“When you cut your finger on a table saw, you don’t call up Kaiser and say, ‘Ok, where am I supposed to go? Am I supposed to go to the hospital that’s 15 minutes away? Am I supposed to go to the one that’s 30 minutes away?’”
Rep. Ed Orcutt used a personal story to demonstrate one of the basic principles behind a bill up for debate on Monday. Orcutt said he cut his finger on a table saw in November, and has been surprised by two medical bills that have arrived since, months apart.
The House bill, which passed off the House floor in a bipartisan 84-13 vote, is meant to combat the practice of balance billing.
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Balance billing, also called “surprise billing,” is when a patient’s billed by an out-of-network provider for the difference between what their insurer reimbursed and what the provider charges.
As Orcutt referenced above, surprise billing happens in some cases when a person goes to an out-of-network hospital for emergency care — in his case, when he cut his finger on a table saw. Another common example is when a patient goes to an in-network facility, but is treated by an out-of-network provider who works there.
The bill that passed off the House floor today came at the request of the Insurance Commissioner (OIC). The OIC found that patients who are balance billed pay four to five times the amount they would’ve paid for the same services in-network, on average.
Under the bill, balance billing is prohibited for emergency services and for non-emergency surgical and related services (like labs and anesthesiology) provided at in-network hospitals and surgical centers.
A patient that receives those services pays the in-network amount specified in their plan, and the out-of-network provider can charge their insurance carrier a “commercially reasonable amount” for the service.
If carriers and providers can’t ultimately agree on an amount, the bill directs them to enter arbitration — a process that doesn’t include or concern the patient.
An exception to the balance-billing prohibition applies if an enrollee knowingly chooses an out-of-network surgeon over an in-network surgeon at least 72 hours before surgery at an in-network facility. In that case, the patient pays whatever their health plan requires to reimburse the out-of-network surgeon.
The bill also includes some transparency provisions, like a requirement that providers list the carriers with which they contract online.
State-regulated health carriers and insurers of public employees are subject to the bill. Medicaid isn’t, and self-funded group health plans can opt in.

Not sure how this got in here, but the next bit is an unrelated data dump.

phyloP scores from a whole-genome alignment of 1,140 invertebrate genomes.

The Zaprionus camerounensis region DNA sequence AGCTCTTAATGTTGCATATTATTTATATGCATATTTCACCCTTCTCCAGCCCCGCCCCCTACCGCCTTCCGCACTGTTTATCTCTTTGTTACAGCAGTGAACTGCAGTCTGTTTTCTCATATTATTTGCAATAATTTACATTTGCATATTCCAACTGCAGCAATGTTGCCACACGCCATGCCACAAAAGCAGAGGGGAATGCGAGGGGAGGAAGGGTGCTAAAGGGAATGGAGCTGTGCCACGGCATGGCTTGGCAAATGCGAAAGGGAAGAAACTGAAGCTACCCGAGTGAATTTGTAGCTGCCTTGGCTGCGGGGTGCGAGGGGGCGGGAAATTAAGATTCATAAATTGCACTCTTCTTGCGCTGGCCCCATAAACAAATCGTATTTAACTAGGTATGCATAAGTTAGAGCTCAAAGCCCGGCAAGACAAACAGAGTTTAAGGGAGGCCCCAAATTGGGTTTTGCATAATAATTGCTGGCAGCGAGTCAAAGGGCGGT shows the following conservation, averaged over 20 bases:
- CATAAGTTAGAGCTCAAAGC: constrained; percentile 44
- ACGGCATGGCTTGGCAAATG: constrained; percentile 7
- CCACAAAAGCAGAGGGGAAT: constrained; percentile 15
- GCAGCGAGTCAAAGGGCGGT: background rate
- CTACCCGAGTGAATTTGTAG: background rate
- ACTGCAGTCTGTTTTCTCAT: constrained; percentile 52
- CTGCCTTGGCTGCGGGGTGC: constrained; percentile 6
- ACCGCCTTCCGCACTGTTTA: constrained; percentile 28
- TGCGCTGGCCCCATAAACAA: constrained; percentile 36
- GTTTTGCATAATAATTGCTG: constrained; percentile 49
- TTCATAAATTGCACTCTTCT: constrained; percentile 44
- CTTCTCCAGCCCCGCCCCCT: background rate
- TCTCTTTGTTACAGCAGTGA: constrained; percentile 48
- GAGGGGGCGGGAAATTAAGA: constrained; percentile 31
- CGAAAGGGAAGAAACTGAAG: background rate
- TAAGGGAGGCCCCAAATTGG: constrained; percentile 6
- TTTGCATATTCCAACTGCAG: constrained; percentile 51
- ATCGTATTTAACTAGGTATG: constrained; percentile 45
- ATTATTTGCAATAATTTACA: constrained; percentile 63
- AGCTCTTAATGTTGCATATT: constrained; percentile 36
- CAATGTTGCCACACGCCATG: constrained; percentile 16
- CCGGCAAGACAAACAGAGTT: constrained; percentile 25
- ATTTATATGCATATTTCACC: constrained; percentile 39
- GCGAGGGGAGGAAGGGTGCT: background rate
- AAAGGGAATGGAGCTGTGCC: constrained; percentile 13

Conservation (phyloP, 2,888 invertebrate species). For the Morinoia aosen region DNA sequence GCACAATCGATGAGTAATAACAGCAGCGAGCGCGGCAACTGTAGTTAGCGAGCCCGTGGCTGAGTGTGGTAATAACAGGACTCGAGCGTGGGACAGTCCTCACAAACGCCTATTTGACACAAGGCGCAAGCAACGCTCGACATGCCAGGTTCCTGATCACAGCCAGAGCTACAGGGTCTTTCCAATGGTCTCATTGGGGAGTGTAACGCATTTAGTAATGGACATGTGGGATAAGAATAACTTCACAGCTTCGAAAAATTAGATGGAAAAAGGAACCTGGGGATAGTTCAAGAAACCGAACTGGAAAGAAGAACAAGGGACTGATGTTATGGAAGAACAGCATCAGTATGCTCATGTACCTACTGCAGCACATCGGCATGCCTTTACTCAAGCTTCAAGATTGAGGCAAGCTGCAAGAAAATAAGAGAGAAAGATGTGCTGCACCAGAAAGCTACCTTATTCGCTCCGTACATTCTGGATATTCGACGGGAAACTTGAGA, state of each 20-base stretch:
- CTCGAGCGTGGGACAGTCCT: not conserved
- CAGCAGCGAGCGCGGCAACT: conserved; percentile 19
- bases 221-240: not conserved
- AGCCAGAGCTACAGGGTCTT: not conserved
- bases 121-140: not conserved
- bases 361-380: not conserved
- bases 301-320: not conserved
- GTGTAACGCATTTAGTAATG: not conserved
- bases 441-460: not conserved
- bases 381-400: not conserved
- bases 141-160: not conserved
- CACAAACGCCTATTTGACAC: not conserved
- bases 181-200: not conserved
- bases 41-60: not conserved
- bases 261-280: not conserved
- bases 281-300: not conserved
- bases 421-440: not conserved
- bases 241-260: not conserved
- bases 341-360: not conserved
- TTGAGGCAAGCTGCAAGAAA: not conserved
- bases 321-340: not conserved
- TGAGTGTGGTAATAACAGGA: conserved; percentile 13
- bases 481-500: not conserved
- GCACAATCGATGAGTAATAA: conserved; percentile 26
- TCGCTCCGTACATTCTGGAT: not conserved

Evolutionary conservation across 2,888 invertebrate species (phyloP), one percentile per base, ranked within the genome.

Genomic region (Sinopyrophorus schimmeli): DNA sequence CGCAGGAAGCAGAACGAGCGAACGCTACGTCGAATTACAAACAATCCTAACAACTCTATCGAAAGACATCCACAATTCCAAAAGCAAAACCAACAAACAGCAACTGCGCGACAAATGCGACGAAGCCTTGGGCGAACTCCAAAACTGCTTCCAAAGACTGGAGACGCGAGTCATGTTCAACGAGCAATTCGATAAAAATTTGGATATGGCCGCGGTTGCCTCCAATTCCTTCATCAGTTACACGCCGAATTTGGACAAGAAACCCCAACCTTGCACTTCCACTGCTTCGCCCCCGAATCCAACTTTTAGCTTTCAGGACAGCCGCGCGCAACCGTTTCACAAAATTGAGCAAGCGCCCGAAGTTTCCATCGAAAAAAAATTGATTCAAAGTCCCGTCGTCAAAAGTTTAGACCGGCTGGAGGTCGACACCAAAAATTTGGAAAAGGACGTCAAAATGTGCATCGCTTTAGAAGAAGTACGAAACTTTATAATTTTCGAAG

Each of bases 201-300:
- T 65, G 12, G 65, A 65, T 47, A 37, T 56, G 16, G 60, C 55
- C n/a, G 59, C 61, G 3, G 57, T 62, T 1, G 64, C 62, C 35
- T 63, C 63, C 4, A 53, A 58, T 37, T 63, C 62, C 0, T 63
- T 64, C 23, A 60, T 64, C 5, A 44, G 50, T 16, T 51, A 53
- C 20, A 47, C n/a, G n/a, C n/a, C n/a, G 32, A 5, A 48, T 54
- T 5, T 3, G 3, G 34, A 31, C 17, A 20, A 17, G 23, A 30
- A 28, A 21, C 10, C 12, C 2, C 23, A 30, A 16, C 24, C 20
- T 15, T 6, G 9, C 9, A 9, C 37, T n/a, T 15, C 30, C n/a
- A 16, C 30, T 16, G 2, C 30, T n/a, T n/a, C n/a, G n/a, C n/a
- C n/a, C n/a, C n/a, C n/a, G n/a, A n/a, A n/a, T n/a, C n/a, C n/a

The two representatives who argued against the bill, Reps. Joe Schmick and Drew Stokesbary, said that they support the ideas behind the bill. Schmick said that he was looking forward to voting for the bill, eventually.
“I’m just not quite there yet,” Schmick said. “This bill has come a long ways, where stakeholders have been involved. And now we’re just down to tweaking. And I know that nobody likes to have a balance bill come to their home. And I think we are going to get it accomplished.”
Stokesbary said that he was concerned the bill would take away existing incentives for carriers and providers to negotiate for lower prices.
“If we do this wrong, we’re going to remove that incentive for the providers to ever negotiate better deals, and we’re going to raise the cost of health care for everyone,” Stokesbary said. “And I know that’s not what any of us want to do.”
Orcutt pushed back on that argument, saying the current system doesn’t necessarily lead to negotiations that work out well for the patient.
“If a hospital or some other provider can just walk away from the negotiation with the insurance company and say, ‘Whatever, pay me what you’re going to [and] I’ll just get it from the patient later,’” Orcutt said, “that takes away the incentive to sit down and negotiate and get to lower health care prices.”
Now, the bill heads to the Senate. A bill aimed at balance billing passed out of the House in 2017 and 2018, but stalled in the Senate. Rep. Eileen Cody was the lead sponsor on the last bill, and is the lead sponsor on this year’s bill as well.
“Imagine having to go to the hospital and having surgery,” Rep. Cody said. “Everything goes well, you go home, and several months later you get a surprise bill from an anesthesiologist. You expected in-network status but one of the health care providers was out-of-network and you’re in the middle of a billing dispute. That’s wrong and I’m proud the House has once again passed legislation to end this practice.”
This story was cross-posted on our sister site, State of Reform.